Calm your nervous system.

Starting a new job can be nerve-racking. Nausea, jitteriness, inability to sleep, and fear are common symptoms of anxiety that can consume us while getting ready for work. Make sure to start your day with a solid foundation. Organize enough time for yourself in the morning to relax. Practicing meditation helps combat stress and improves your attention span, and listening to gentle music improves emotional and mental health. Try not to miss out on breakfast, and prepare nourishing meal plans ahead. Find ways to center yourself and tap into your creativity. Truly, the opportunities for self-regulation are endless, and will ultimately fight off the critical voice trying to sneak in.


Our partner, T.Rowe Price, is a global company that prioritizes a healthy work environment rooted in a community feel. They understand how difficult it can be to navigate life as a new hire, so they share these main tips with new hires to start strong and keep imposter syndrome at bay.


If you’ve reclaimed your confidence with these steps and are ready to take the next step in your career at a company that helps its employees grow and fight imposter syndrome, T. Rowe Price is committed to your professional growth. We invite you to apply to discover where your talents can thrive in their team of forward-thinkers.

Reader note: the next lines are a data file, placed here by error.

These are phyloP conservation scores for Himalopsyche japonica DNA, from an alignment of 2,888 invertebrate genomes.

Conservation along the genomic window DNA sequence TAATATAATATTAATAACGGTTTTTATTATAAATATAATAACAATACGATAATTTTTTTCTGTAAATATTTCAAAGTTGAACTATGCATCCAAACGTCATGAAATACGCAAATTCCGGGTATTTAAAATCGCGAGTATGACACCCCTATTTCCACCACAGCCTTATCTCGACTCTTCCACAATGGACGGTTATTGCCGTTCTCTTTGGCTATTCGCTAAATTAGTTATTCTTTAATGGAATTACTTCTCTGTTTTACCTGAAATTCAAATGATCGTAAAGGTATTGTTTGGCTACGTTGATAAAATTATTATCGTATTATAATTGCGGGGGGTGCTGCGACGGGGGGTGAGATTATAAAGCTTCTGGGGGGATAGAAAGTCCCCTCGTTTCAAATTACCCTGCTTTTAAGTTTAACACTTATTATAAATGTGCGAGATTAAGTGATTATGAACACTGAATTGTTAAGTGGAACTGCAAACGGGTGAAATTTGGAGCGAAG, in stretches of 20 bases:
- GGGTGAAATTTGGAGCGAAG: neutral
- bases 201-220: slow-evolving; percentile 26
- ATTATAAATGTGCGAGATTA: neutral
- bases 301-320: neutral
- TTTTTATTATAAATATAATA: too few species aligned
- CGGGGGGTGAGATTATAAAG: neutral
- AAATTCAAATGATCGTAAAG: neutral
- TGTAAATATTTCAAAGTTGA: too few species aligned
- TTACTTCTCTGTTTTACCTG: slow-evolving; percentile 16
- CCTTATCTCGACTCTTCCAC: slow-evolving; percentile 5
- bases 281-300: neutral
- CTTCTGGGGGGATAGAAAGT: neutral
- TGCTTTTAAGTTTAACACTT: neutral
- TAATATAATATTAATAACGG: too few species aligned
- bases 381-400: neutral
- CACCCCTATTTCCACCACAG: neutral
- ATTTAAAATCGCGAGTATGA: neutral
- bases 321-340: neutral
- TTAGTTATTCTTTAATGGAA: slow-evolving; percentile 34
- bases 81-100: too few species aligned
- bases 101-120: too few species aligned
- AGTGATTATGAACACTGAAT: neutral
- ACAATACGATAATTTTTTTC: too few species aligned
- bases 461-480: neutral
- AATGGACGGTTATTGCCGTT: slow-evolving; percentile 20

Here’s the truth: you are enough. But making mistakes is part of the job. Hell, it’s part of life. The most important thing is not letting the mistake define you. Hold yourself accountable, learn where you have room for growth and improvement, and move forward amiga! 


If you are interested in taking the next step in your career, check out the career opportunities at T.Rowe Price – a global company with a community feel.

About the Author

Angelique Marie Hechavarria was born and raised in Miami, Florida, in a Cuban-Colombian household. While traveling the world, she took her experiences to Medium, where she was recognized as a Top Writer in Travel and Culture. While taking on various freelance writing opportunities, she hopes to use her passion for stories and her love for her heritage to write about different topics that pertain to Latin American culture and more.